Virtually everybody carries a mobile phone these days. Wouldn’t it be nice if we could lighten our loads by using these wireless devices as virtual wallets to make payments at various retail locations?
Right, we’ve all by now heard about the prospects of mobile payments. But despite years of talk, this concept has yet to materialize in a significant way in the U.S. That may soon change, however, given new momentum in this space as important companies like Apple, eBay (News - Alert), MasterCard and Visa have announced, or delivered tools to help enable, new initiatives on this front.
For example, in mid May, DeviceFidelity Inc. made available its In2Pay solution for the iPhone (News - Alert). The application lets iPhone users buy stuff by waving a specially-equipped iPhone in front of a contactless payment terminal.
The solution, which involves placing the DeviceFidelity product into a special protective iPhone case, was expected to be in trials starting last quarter. Visa has collaborated with DeviceFidelity to combine its own contactless payment technology, known as Visa payWave, with the solution.
"Visa is working to bring the security and convenience of digital currency to mobile users around the world," says Dave Wentker, head of mobile contactless payments at Visa. “Our collaboration with DeviceFidelity can extend the reach of Visa mobile payments to millions of iPhone users.”
Meanwhile, PayPal (News - Alert) is expanding its horizons in a big way – and you won’t necessary have to be on your computer to use the payment service. That’s the word from John Donahoe, CEO of eBay Inc., which owns PayPal, who discusses mobile payments and related matters in a recent report.
As part of the strategy, PayPal is making it easier for software developers to create applications using its payment engine. About 30,000 developers are already working on such apps.
The interest around PayPal shouldn’t come as any surprise, given it claims 84 million active accounts around the globe. Neither should it come as a surprise that there’s already an iPhone app in this category.
PayPal recently released a new Send Money application for the iPhone. Version 2.0 of the PayPal Send Money app offers users secure mobile access to their money and other helpful features. Using Bump, users can put two iPhones together to transfer funds quickly between their PayPal accounts. This, for example, could enable two users to split the cost of a shared meal. Collect Money is a way to allow people to collect funds from a group, such as taking up a collection to buy a teacher an end-of-the-school-year thank you gift.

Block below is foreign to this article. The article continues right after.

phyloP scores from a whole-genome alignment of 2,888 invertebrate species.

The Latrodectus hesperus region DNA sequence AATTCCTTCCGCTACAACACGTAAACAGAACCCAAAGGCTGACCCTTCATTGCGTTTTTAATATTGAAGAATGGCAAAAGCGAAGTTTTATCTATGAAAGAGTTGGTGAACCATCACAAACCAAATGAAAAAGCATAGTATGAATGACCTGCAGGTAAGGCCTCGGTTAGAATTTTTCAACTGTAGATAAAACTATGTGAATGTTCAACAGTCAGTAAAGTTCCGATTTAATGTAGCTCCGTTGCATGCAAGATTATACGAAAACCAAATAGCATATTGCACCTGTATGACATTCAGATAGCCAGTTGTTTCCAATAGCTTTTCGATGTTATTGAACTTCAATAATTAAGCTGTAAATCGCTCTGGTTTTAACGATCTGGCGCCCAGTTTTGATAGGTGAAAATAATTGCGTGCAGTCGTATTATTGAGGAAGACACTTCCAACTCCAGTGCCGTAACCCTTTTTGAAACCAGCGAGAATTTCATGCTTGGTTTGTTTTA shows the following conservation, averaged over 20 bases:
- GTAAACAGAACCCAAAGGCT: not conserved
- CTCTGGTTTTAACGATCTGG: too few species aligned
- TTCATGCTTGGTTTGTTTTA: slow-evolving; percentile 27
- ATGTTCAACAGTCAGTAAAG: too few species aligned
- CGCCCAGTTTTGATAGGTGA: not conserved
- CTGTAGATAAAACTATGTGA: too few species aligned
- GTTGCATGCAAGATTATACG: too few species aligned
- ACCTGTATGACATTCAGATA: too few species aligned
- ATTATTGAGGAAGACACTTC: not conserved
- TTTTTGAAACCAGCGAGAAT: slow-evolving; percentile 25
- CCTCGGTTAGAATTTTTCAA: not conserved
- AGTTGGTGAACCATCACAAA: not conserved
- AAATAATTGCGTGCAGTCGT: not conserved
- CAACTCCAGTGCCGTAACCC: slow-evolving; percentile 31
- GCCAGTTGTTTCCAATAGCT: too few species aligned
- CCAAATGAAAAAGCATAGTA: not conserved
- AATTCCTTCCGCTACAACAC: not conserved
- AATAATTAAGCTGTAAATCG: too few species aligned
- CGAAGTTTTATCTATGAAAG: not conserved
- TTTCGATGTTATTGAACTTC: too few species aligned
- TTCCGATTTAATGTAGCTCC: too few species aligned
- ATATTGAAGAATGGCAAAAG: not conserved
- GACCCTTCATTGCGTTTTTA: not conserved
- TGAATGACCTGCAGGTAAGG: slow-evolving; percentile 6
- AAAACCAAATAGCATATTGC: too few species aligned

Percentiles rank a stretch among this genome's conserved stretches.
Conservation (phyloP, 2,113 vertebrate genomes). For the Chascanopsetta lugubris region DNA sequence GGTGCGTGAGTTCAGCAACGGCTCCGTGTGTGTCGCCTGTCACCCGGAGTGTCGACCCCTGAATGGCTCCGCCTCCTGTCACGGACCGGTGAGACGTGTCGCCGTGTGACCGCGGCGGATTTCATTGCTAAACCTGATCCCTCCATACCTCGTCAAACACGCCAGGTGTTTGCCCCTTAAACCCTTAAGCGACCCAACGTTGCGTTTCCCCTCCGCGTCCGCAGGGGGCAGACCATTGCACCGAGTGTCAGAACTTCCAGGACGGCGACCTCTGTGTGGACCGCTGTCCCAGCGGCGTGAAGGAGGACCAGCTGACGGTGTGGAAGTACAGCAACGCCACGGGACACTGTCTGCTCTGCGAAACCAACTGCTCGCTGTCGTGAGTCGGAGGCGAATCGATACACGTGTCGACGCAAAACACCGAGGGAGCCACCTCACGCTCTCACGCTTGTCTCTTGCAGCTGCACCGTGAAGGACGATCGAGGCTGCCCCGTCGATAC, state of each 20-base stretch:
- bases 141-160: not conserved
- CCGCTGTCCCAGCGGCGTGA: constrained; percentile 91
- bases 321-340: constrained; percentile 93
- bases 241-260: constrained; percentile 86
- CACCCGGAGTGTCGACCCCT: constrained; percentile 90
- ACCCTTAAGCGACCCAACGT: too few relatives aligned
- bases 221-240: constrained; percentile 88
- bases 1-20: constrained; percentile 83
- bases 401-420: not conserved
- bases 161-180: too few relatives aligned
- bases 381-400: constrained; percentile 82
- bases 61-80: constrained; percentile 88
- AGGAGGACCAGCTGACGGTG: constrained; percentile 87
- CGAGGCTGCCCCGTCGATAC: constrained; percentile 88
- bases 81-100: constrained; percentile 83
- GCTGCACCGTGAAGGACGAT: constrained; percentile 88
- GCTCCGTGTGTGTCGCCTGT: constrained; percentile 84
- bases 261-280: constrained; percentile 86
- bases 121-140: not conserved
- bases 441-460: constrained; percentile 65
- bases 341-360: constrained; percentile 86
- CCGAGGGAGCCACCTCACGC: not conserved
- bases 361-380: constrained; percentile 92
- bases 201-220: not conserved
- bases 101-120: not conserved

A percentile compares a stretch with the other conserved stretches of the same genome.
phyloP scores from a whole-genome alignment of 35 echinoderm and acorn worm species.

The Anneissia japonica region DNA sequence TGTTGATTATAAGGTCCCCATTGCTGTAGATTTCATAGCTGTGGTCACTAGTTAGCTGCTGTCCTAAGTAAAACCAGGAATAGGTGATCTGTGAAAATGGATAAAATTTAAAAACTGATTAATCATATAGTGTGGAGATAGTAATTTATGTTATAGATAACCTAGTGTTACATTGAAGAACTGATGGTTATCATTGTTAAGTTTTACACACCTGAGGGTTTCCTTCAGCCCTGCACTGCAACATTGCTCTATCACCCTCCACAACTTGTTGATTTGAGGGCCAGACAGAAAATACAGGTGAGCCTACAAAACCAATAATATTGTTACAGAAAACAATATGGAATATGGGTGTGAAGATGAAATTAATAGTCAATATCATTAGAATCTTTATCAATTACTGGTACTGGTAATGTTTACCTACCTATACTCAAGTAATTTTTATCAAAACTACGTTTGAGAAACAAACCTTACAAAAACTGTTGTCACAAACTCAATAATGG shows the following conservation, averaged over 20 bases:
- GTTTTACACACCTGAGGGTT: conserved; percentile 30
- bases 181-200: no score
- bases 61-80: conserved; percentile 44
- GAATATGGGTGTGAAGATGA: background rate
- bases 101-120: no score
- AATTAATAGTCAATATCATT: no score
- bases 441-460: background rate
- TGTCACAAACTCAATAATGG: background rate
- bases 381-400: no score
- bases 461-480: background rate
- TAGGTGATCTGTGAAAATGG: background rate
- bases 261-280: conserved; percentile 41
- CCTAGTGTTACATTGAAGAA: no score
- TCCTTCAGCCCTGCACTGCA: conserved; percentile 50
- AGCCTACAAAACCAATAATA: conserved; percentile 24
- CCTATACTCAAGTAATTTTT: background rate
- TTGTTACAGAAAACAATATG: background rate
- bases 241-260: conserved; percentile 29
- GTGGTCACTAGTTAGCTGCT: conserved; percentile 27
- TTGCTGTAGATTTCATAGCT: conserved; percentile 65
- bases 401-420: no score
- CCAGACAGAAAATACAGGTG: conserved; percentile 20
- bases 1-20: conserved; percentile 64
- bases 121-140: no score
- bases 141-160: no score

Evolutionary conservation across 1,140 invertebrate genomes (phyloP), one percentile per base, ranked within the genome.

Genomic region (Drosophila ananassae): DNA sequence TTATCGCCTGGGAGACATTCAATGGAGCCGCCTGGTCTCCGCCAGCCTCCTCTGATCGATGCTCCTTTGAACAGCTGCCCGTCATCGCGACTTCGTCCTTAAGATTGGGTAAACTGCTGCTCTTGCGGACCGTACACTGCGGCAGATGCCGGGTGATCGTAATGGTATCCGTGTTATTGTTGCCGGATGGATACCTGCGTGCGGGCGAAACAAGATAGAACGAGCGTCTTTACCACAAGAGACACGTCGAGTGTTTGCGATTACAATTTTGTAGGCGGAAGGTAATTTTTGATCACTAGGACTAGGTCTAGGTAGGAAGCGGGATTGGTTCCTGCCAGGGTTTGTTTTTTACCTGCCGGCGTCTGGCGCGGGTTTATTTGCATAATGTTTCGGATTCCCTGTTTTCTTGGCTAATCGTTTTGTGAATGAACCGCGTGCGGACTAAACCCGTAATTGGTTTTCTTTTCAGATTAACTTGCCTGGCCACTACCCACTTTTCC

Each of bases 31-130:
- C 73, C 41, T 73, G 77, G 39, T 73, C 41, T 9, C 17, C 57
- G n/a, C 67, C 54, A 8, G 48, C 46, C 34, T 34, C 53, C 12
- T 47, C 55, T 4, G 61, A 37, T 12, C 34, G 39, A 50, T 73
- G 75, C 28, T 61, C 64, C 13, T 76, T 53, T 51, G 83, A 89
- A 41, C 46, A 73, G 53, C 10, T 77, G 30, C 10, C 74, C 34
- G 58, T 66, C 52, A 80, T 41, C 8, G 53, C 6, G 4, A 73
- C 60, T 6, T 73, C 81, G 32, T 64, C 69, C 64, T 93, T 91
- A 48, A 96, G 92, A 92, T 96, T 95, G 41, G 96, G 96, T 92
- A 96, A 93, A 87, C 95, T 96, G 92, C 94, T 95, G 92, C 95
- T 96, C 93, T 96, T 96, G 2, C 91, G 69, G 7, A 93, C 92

“Today, you leave the house with three critical things: your phone, your wallet and your keys,” says Osama Bedier, PayPal's vice president of platform and emerging technology. “PayPal Send Money lets consumers access their wallets through their phones. Because with PayPal, the wallet lives in the cloud – the mobile phone is just one device customers can use to access it.”
Meanwhile, another big name in the payments industry, MasterCard, in late May issued an invitation to developers to use its payment technology in third-pay applications and on cellular phones.
“You’re seeing quite different ways people are paying for digital goods, but you haven’t really seen that translate into physical goods,” Josh Peirez, MasterCard’s chief innovation officer, says. “It’s still really hard to buy a physical item from your phone.”
In an effort to change that MasterCard is now offering an open platform that allows developers to embed its payment capabilities into various applications, which could run the gamut from straight e-commerce apps, to social networking sites, to virtual games. This is an improvement over MasterCard’s previous set up, which required developers to get a merchant agreement, set up the payment part and then require the end user to resubmit his or her payment information with each transaction, according to a recent report on the matter.
While the idea of using a mobile device to make payments at retail institutions and to do banking remains a new idea here in the U.S. (at least to those outside the communications and payment industries), where it has yet to see widespread acceptance, it’s much more popular abroad. About 8.5 million people in the Philippines and 4.5 million in South Africa use mobile banking today. And that’s expected to grow over time.
"One billion consumers in the world have a mobile phone but no access to a bank account," says Gavin Krugel, director of mobile banking strategy at GSM Association.
Mobile phones enable individuals in a location such as Kenya, for example, to send money to family that live elsewhere, or to get paid via a text.
Edited by Stefania Viscusi